A Day In A Life
Record Mirror: "A day in the life of Roland Orzabal" (1982)
 
"I try to get up as late as possible but my wife can't sleep in, so she 
gets up about 10.30 and makes me a cup of tea, which must be Earl Grey. Generally I don't have breakfast because I can't be bothered. After I wake up I wander along to a vegetarian cafe and have a brunch. I'm not a vegetarian but their food is very enjoyable. Depending on what they're  serving I'll have a selection of salads and humus. I don't bother with morning newspapers, in fact I make a definite point of not reading them. So after brunch my day centres round what work I have to get through.

Most of the time we tend to be in the studio, and basically I'm in there working from morning until night. We've been having quite a lot of problems in finishing off our first album, so we're working very hard. I've written pretty much all of our stuff up until now. If we do complete songs then they're written on the guitar, but if we're just working on fragments of tunes they'll be written on keyboards. One of our keyboard players, Ian Stanley, has a 24 track studio in his house so we like to work there. It's nice because we can demo and write there, and also take a break and wander round the rest of the house. We spend a lot of time mucking about with gadgets and computers.

I'm not fond of working in the studio because the pressure is dreadful. I like working on my own writing the songs and I enjoy recording the songs in demo stages, but when it comes to making the finished article the music industry pressure almost becomes too much to bear. When it gets to the mastering stage and you have three days to finish three songs, there's no way you can feel creative, It's entirely the opposite, totally destructive. When we're at Ian's there's no sense of being trapped. That's why we prefer to work in Bath. When I'm not touring I like to stay at home and go over my groundwork. I set everything up in the living room and experiment, which drives my wife mad. I'll play my guitar and hope that songs will come.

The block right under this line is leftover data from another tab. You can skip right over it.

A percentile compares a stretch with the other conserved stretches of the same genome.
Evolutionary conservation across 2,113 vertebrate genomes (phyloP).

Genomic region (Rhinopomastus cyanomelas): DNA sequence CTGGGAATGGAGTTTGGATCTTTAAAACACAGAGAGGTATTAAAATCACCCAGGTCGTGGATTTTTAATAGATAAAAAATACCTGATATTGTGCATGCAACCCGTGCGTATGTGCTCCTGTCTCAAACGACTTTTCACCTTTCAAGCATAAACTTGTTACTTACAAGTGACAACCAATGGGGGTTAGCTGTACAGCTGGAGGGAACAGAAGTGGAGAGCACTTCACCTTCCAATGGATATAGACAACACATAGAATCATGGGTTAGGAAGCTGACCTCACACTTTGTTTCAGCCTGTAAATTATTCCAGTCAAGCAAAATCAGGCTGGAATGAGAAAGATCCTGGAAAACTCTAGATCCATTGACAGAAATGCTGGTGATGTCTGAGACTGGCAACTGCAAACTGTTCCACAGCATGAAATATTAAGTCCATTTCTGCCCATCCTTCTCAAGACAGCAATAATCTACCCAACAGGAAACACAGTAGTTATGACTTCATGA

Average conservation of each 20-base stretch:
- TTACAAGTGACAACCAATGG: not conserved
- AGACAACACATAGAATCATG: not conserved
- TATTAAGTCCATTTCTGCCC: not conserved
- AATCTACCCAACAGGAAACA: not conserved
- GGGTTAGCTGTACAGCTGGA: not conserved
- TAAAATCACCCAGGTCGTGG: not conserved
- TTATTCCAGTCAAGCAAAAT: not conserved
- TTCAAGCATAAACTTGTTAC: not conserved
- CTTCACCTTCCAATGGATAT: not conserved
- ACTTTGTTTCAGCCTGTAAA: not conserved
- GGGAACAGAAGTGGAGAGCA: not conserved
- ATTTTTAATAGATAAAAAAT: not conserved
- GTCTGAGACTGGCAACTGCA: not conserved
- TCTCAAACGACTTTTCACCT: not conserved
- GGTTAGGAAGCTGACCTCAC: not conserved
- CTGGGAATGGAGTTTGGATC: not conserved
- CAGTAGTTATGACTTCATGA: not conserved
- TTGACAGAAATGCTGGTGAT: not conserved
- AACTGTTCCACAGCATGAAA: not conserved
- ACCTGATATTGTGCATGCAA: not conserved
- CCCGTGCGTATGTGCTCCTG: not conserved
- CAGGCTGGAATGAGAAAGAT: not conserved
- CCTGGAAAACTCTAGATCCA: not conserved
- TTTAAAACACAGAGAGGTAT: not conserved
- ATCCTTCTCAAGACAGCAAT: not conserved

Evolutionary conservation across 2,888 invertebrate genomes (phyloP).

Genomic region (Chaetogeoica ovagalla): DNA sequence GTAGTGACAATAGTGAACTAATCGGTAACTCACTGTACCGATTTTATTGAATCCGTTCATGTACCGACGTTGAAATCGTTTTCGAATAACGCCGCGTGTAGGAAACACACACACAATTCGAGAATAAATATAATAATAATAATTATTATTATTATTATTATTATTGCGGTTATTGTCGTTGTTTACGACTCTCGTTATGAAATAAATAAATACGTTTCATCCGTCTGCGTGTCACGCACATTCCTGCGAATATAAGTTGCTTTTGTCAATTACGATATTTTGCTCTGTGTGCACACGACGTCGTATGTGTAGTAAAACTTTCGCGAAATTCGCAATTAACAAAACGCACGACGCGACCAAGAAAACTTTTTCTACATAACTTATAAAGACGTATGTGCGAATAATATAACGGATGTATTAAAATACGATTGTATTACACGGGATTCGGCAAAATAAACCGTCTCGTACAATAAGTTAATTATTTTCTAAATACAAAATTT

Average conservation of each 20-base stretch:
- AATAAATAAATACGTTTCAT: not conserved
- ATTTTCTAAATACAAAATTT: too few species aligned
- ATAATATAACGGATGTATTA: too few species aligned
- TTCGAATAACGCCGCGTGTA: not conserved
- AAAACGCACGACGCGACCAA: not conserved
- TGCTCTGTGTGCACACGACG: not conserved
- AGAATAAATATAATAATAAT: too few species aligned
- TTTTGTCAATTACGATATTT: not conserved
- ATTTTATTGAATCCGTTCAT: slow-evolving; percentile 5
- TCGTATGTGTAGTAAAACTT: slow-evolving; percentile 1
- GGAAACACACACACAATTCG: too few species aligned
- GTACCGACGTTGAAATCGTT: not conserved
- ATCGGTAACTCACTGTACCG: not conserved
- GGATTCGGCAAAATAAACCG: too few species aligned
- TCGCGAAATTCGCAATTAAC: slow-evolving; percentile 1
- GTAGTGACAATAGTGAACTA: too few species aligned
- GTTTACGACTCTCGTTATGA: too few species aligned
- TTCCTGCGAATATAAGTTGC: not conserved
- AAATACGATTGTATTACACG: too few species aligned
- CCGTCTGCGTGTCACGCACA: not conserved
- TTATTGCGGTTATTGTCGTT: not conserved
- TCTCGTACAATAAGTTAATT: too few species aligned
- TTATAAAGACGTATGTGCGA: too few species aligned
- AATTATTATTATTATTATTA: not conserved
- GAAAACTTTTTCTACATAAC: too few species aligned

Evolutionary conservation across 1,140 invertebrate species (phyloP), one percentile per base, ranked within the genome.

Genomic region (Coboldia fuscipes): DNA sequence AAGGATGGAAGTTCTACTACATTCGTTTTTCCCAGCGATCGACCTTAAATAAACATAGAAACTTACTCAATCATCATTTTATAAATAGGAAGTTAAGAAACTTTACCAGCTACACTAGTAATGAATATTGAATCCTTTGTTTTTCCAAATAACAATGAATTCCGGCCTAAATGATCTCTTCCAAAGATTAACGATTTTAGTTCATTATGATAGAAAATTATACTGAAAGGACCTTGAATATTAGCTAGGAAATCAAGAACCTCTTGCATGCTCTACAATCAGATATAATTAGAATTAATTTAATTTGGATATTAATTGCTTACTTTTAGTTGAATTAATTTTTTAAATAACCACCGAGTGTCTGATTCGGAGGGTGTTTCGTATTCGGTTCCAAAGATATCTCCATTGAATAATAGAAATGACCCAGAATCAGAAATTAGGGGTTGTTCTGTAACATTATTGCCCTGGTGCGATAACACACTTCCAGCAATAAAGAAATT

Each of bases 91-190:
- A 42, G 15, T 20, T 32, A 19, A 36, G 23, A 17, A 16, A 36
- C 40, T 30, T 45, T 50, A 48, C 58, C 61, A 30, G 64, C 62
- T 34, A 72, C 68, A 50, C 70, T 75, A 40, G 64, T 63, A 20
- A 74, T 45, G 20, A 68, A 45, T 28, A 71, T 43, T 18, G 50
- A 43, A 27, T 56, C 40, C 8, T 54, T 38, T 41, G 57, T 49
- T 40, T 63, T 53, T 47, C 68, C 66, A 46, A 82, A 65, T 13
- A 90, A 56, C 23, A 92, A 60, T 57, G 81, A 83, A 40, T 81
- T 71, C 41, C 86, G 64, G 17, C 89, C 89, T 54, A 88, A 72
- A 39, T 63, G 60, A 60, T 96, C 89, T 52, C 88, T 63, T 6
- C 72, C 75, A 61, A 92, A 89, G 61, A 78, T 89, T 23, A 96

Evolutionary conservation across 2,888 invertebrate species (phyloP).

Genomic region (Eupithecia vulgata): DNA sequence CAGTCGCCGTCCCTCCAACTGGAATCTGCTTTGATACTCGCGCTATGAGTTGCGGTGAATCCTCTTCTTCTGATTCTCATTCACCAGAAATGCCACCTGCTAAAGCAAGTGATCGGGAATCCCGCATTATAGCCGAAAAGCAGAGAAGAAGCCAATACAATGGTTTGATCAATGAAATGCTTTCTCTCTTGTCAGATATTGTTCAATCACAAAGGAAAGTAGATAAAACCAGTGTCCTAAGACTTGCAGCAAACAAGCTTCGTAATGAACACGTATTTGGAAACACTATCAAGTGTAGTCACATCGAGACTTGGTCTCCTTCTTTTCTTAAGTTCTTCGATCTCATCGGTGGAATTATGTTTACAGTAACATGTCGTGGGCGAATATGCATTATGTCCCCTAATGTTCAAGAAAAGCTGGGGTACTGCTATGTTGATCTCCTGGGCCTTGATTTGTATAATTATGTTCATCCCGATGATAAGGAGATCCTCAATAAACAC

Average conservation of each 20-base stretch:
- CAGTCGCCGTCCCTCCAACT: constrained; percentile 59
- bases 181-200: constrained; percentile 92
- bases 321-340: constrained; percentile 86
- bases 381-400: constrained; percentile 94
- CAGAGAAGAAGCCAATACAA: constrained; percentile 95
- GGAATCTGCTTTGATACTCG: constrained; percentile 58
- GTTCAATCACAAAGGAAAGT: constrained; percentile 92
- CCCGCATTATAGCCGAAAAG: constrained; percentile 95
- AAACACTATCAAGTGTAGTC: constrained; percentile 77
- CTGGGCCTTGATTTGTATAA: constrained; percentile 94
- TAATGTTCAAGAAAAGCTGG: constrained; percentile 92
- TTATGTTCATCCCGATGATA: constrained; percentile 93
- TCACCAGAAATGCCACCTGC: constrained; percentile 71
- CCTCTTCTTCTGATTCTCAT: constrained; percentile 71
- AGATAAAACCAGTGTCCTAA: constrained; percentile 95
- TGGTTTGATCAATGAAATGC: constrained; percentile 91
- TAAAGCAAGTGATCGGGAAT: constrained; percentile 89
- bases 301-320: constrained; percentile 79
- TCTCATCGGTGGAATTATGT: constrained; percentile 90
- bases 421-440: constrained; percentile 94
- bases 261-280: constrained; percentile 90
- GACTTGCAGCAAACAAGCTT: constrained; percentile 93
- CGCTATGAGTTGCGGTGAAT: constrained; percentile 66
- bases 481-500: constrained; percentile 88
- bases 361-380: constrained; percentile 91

I've never ever forced myself to write a song, because if you do that you find yourself repeating earlier themes. My songs are inspired because I wait for them to come. I wouldn't say I write a lot of songs because I'm very fussy, I do get a lot of ideas, but I only pursue a few. Nor do I put my ideas on to tape or on to paper.- What I do is sing it over again and again until it's firmly locked in my head and then I'll start thinking about lyrics.

Sometimes I can't finish a song but I've learned to leave it alone for a couple of weeks in such cases. For instance, for our second single 'Pale Shelter' I kept playing two chords for weeks and weeks, then one morning I woke up and sang the tune and the words, just like that. Then another day I was flicking through an art book and came across 'Pale Shelter' by Henry Wood, so that wrapped up everything nicely.

We keep TFF as a nucleus of two because that's how it started. We do use regular people, though. We acquired drummer Manny Elias who's been with us ever since and then Ian, whom we bounce ideas off. Live we're augmented to a five piece by Andy Davies, who's from local group Slow Twitch Fibres. I don't have any hobbies. I like staying in a lot with Caroline. We don't do anything, we don't watch televison - or not much. If I do go out, we like going out to eat. Eating out is one of my greatest pleasures. There are plenty of good restaurants in Bath and quite a few decent clubs as well. Mole is my favourite because it has a very relaxed atmosphere, not at all posey.

I don't read as a rule, and when I do it's never fiction. I like psychology books and things to do with science, and the physiology of the body. I don't like going to bed early because I find it difficult to sleep before the early hours of the morning. I use every excuse to stay up late, usually by taking baths, just for something to do."

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